In early September 1995, I sat with fifteen other student poets around a conference table at Brooklyn College, while Allen Ginsberg made appointments for the private tutorials he would give over the next two semesters. I told him I lived in Manhattan. Since my apartment on Elizabeth Street was only a short walk to his place on East 13th, he said I could meet him there. Before dismissing us, he warned: "Don't bore me!"
I took the warning to heart. Afraid that the 1968 King of the May in Czechoslovakia, the man who heard Blake or God on a fire escape in Harlem, and who tried to levitate the Pentagon during the Vietnam War would read my work and pass out from boredom, I wrote two new poems. In the first I described what it had been like not being an "angel-headed hipster," and next, a pornographic fantasy about Jesus fucking me, a little sacrilege to liven things up. It had the immortal line: "Who but the Son of God would have the dick of death." I didn't think either poem was any good (I suspected they were awful; I was right), but I hoped they wouldn't bore him.
I arrived at his apartment with new -- and some old -- poems in hand and sat at a large round table in his tenement kitchen. I'd had one just like it on East 10th and 1st Avenue in the early 70s. The tub sat next to the stove; the water closet next to the window we faced. I still have a tub in the kitchen and a water closet inside my apartment on Elizabeth Street. He silently read both poems; I sipped the scalding herb tea he'd prepared and felt completely at home, but also anxious for his approval. When he handed them back to me, he didn't mention Jesus.
"Is this what you usually write?"
"No, but you said not to bore you."
"Did you bring anything else?"
I handed him a poem I'd written in August, for my mother's birthday. During my childhood she'd made dozens of hooked rugs, afghans and sweaters for us. The movements of her hands as she coiled yarn, or pulled it through canvas had always mesmerized me. I loved sitting in front of her as she balled yarn. She looped single skeins over my outstretched hands and reeled it in, yard by yard, until it was a tightly ribbed sphere dense enough to hold two knitting needles she stuck into it like giant hatpins.
"This is lovely," he said when he finished.
"I was afraid you'd think it sentimental."
"If it's real, it's not sentimental."
That was the turning point for me. Every week after that, I brought him my latest revisions as well as new work and he marked up both ferociously. He explained that "First thought, best thought" did not mean "First draft, best draft." Some poems went through a dozen or more revisions before we both agreed I'd gotten as close as I could to whatever had originally inspired the poem. He was tough and he was indefatigable. He murdered my darlings. I sometimes tired of working on one of my poems before he did. I can still see him jabbing the paper and demanding: "What is that? What is a sour love? Are you talking about anyone specific?"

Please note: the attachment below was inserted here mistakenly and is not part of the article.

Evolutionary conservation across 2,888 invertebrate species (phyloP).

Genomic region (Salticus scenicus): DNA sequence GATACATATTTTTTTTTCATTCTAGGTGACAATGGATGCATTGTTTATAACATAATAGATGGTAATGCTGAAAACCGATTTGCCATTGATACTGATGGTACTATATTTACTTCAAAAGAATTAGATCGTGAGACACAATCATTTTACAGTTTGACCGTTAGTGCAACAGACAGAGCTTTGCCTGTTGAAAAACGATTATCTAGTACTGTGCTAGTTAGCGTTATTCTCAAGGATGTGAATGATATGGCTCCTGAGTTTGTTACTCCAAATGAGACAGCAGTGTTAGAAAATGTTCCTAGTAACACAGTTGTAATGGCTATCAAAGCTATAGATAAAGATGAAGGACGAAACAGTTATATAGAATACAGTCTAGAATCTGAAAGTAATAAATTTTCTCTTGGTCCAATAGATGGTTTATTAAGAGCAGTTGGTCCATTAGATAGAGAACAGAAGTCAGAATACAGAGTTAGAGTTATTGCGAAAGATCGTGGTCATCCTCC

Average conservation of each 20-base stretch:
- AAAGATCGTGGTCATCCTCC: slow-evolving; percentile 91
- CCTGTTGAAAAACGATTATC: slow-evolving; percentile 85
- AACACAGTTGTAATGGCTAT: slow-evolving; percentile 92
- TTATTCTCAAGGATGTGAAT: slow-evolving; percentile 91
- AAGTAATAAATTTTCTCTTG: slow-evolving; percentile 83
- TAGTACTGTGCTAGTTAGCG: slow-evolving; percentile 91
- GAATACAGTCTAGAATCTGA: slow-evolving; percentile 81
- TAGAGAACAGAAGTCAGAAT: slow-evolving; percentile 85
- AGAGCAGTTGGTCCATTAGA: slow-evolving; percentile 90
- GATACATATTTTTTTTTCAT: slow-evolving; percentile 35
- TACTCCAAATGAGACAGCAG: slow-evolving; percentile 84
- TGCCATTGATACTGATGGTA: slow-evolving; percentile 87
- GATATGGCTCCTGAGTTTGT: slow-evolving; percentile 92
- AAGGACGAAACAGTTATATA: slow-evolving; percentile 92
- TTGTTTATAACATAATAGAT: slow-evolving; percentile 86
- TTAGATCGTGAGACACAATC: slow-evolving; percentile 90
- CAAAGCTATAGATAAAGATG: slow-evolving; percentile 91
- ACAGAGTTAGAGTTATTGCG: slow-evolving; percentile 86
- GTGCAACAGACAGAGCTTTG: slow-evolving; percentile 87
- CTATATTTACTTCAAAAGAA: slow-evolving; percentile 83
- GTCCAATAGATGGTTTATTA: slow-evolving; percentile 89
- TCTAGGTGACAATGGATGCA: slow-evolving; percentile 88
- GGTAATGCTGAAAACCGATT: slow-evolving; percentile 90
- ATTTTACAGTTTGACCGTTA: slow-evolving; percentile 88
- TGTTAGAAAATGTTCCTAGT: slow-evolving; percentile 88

"An old boyfriend, George."
"Then why isn't George in your poem?"
Before I began the first semester, I'd decided to accept anything Ginsberg had to teach me, even if it went against the grain. What was the point otherwise? By my second semester, I found some instances where I preferred my approach to his. In particular, I resisted one of his favorite methods of revision: filling-in specific information like actual street names and times of day "like on a bureaucratic form." Do poems have to be as specific as a bureaucratic form? Read Blake's "London," or Hardy's "During Wind and Rain," or Yeats' "The Wild Swans at Coole" and you tell me. Still, he was the single best teacher I've ever had. Being his tutee was a great gift. I had an advantage over some of my fellow students. Forty-five when I began the program, I was older than they were, closer to Allen in age, and like him a gay man who had come up during a very different time. That he liked me and my work confirmed me as no other encouragement ever had. He was under no obligation to like me or my work and he was famous for students leaving his office in tears. Zen Master Poet demanded you be as serious as he was or get out. And God help the child who brought in two short lyrics written in pencil on torn out notebook pages, clearly the work of the last half hour before the tutorial.
Ginsberg died in 1997, the year I finished the MFA. I was editor of Brooklyn Review 14 and was able to dedicate the issue to him. Knowing his devotion to Blake, I quoted the most fitting lines I could from the Blake poem I thought most appropriate: "America A Prophecy":
And earth had lost another portion of the infinite.
And I was thrilled that my first published poem, also in that issue, was the first poem of mine he'd admired.
Night after night, all through childhood,
I watched my mother's hands at work.
From simple tools and plain materials--
yarn pulled through painted canvas,
yarn coiled around knitting needles--
intricate objects slowly appeared:
a soft, hooked-rug, the color of wheat,
with scrolled clouds and a Chinese pagoda;
bed-sized afghans in colorful geometrics;
cable-stitched sweaters of mohair and wool.
She sat on the sofa, drinking iced-tea,
under a lamp with a beige-pleated shade.
In memory it seems to be summer, windows open,
ice clinking when the needles are still.
I've long since outgrown the sweaters,
always, at first, too big for me.
But each day I grow into the lesson
she unknowingly taught me,
the patient habit of art, the daily work
of making a garment fit for a lifetime.
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